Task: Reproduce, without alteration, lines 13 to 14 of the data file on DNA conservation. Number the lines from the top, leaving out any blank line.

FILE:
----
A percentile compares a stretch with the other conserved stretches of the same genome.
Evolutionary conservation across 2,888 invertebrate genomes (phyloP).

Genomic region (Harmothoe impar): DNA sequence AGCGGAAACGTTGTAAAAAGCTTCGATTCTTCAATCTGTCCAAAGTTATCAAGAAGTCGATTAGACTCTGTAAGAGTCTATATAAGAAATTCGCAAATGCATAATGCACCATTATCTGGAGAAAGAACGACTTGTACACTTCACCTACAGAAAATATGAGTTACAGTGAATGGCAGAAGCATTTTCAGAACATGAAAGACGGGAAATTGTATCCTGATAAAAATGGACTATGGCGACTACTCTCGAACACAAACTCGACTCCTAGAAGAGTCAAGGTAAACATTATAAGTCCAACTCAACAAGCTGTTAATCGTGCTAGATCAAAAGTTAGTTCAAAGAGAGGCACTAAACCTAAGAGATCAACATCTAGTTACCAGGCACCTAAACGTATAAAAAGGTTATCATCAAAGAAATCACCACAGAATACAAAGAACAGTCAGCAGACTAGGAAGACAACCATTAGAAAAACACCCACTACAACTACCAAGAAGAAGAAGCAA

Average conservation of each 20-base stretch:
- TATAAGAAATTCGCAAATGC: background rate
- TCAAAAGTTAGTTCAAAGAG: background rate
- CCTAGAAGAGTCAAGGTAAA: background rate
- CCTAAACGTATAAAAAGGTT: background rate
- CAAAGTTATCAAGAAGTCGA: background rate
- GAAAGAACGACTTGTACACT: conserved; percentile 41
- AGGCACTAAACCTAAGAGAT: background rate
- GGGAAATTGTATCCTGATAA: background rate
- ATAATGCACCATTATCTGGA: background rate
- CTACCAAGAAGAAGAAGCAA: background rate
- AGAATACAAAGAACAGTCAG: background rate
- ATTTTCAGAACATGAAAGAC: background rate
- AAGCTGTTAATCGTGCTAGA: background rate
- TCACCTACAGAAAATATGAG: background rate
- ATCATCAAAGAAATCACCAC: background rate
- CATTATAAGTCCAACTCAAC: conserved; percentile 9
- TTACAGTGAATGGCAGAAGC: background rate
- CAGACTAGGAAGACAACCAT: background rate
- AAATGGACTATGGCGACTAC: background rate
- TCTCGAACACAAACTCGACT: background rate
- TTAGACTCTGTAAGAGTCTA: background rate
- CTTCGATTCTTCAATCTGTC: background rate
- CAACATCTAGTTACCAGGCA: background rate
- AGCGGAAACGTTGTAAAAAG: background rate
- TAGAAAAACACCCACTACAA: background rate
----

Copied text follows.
- ATAATGCACCATTATCTGGA: background rate
- CTACCAAGAAGAAGAAGCAA: background rate